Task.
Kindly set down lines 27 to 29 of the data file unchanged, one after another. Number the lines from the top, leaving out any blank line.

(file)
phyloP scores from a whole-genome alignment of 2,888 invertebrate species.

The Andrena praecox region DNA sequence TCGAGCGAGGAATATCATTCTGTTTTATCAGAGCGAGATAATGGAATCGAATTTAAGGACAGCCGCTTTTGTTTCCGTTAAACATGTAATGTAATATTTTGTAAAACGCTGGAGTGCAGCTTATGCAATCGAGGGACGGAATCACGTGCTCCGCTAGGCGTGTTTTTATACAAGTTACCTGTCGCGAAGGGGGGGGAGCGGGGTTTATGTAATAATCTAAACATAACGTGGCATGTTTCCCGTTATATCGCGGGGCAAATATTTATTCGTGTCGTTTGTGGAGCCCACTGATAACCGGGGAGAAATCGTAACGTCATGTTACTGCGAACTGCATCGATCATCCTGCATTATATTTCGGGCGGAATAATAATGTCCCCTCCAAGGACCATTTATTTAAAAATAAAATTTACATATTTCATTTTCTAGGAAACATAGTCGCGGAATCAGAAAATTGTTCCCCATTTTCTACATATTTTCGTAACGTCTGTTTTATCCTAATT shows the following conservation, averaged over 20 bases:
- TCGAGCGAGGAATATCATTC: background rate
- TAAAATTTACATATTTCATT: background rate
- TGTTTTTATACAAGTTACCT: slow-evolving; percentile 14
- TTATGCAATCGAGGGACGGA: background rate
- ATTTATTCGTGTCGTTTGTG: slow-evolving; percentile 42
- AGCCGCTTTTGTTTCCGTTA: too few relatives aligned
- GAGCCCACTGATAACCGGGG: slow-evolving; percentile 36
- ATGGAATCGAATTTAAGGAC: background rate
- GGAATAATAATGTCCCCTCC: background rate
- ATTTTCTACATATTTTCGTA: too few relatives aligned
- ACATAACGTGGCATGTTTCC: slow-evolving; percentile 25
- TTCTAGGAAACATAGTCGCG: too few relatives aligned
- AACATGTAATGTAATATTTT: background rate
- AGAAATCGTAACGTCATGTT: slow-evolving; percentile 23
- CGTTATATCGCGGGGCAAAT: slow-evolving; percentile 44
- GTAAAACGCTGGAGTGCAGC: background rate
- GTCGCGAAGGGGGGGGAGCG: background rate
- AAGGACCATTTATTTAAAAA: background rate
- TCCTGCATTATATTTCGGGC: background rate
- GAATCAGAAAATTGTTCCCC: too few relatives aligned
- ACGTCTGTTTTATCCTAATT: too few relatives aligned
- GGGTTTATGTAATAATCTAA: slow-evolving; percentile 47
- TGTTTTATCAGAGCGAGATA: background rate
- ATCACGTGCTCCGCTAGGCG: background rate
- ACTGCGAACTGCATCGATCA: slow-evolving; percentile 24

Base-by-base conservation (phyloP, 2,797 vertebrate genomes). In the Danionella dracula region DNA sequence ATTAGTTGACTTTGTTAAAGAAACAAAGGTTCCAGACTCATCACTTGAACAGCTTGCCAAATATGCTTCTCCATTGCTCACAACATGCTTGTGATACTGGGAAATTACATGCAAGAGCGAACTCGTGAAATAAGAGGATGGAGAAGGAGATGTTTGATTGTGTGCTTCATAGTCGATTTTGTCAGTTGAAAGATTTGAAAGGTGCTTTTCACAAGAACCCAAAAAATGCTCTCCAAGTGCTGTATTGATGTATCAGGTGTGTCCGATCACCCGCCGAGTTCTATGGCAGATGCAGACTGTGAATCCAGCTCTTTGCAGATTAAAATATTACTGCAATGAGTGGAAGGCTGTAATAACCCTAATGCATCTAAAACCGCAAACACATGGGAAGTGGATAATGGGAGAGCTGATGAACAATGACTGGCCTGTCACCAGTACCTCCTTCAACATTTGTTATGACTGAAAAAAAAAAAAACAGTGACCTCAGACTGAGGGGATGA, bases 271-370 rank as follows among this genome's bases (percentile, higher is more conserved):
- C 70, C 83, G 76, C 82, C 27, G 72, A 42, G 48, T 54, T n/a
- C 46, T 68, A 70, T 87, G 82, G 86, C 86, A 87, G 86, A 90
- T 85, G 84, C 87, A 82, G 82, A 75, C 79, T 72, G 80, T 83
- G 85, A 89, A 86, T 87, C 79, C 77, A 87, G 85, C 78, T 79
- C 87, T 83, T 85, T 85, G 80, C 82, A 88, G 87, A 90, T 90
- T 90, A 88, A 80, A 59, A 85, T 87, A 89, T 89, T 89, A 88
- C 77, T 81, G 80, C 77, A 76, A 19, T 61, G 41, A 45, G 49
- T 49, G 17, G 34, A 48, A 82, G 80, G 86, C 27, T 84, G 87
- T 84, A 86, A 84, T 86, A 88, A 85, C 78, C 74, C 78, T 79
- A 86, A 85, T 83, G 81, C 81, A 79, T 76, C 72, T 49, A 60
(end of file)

- ACTGCGAACTGCATCGATCA: slow-evolving; percentile 24

Base-by-base conservation (phyloP, 2,797 vertebrate genomes). In the Danionella dracula region DNA sequence ATTAGTTGACTTTGTTAAAGAAACAAAGGTTCCAGACTCATCACTTGAACAGCTTGCCAAATATGCTTCTCCATTGCTCACAACATGCTTGTGATACTGGGAAATTACATGCAAGAGCGAACTCGTGAAATAAGAGGATGGAGAAGGAGATGTTTGATTGTGTGCTTCATAGTCGATTTTGTCAGTTGAAAGATTTGAAAGGTGCTTTTCACAAGAACCCAAAAAATGCTCTCCAAGTGCTGTATTGATGTATCAGGTGTGTCCGATCACCCGCCGAGTTCTATGGCAGATGCAGACTGTGAATCCAGCTCTTTGCAGATTAAAATATTACTGCAATGAGTGGAAGGCTGTAATAACCCTAATGCATCTAAAACCGCAAACACATGGGAAGTGGATAATGGGAGAGCTGATGAACAATGACTGGCCTGTCACCAGTACCTCCTTCAACATTTGTTATGACTGAAAAAAAAAAAAACAGTGACCTCAGACTGAGGGGATGA, bases 271-370 rank as follows among this genome's bases (percentile, higher is more conserved):
- C 70, C 83, G 76, C 82, C 27, G 72, A 42, G 48, T 54, T n/a